The city’s redevelopment board is set to consider whether to allow the Greater Boston YMCA to move forward with plans to demolish and rebuild portions of its Huntington Avenue YMCA to modernize the aging facility and make way for a high-rise dormitory.
If the project is given the go-ahead, officials expect to start the 18-month process of rebuilding the facility’s pool and squash courts as early as this fall.
The project, as outlined by the Y, calls for the demolition of a 22,300-square-foot portion of the existing structure, which contains the facility’s pool, and squash courts.
In its place the YMCA will construct a 23,000-square-foot addition, which will include a lap and therapy pools and modern basketball and handball courts.
The addition allows the Y to accommodate the loss of its gym building, which the Y has sold to Phoenix Property Co. The company plans to build a $75 million, 17-story dormitory for Northeastern in its place.
The gym and wellness facilities will be moved into the main building, which will be renovated to be more modern, efficient, and handicapped accessible.
At a community meeting late last month, Y members and neighborhood residents expressed some concerns about the project, but others were optimistic the changes would help the organization.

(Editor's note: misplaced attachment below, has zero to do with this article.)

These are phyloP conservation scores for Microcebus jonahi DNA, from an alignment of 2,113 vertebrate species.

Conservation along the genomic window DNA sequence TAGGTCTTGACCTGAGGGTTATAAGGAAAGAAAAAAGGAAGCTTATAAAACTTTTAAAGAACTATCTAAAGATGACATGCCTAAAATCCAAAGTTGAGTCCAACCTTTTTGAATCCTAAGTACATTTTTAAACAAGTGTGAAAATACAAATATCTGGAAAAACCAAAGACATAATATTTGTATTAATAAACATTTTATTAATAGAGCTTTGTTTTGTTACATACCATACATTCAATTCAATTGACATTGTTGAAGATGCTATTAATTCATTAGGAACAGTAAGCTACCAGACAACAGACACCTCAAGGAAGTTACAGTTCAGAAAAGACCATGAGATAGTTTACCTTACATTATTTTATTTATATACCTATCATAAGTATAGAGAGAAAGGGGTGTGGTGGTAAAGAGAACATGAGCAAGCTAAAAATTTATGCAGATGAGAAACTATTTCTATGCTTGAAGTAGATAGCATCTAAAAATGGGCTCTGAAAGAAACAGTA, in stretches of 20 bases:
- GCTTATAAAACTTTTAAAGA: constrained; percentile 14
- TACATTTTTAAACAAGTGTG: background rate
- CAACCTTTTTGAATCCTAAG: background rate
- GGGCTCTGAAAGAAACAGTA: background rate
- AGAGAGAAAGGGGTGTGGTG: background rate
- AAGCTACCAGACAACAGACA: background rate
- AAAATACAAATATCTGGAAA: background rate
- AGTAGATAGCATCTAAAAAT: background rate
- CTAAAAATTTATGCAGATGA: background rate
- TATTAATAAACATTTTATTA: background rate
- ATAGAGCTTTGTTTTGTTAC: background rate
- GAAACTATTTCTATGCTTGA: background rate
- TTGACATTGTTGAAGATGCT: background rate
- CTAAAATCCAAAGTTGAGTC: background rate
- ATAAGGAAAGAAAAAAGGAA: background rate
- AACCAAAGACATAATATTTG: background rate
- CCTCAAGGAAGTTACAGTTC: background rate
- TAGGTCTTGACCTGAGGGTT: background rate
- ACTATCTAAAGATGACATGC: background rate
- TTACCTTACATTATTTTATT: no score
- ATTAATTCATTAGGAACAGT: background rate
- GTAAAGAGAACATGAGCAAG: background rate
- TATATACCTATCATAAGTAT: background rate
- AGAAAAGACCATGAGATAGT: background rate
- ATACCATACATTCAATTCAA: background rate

“I realized that this place is historic not because of the framework and everything; this place is historic because of the people,” said Christopher Rogers, 19, of Dorchester, who has been coming to the Y since he was a child and continues to frequent the club when he is home from college.
“If we weren’t in this building--if we were in some different building--it would still be the Y,” he said.
Still, the project has been met with push back from members and residents who say the organization is offering too much of its space to Northeastern--allowing the institution to grow at the expense of the Y and its membership.
“This is going to tear a gaping wound in the East Fenway,” said Fenway resident Calvin Arey. “We see the Y retaining such a small piece here. It’s virtually destroying the institution.”
But Y officials and supporters of the plan say these projects will improve services for members and help the organization continue to grow.
"If this Y doesn't change or allow some things to be rebuilt, then there won't be a Y in 100 years," Rogers said to applause.
Northeastern’s GrandMarc dorm project gained support from city as a way to keep college students from moving off campus and into surrounding neighborhoods, but more than 1,200 opponents have signed a petition to oppose the project and unsuccessfully appealed to the Boston Landmarks Commission to stop it. Opponents have also lawsuit based on zoning issues.
The city considers the construction of the dorm and this proposed addition as separate projects.
The board of the Boston Redevelopment Authority is scheduled to meet at 5:30 p.m. in City Hall. The Y project is scheduled to be taken up as the sixteenth agenda item.
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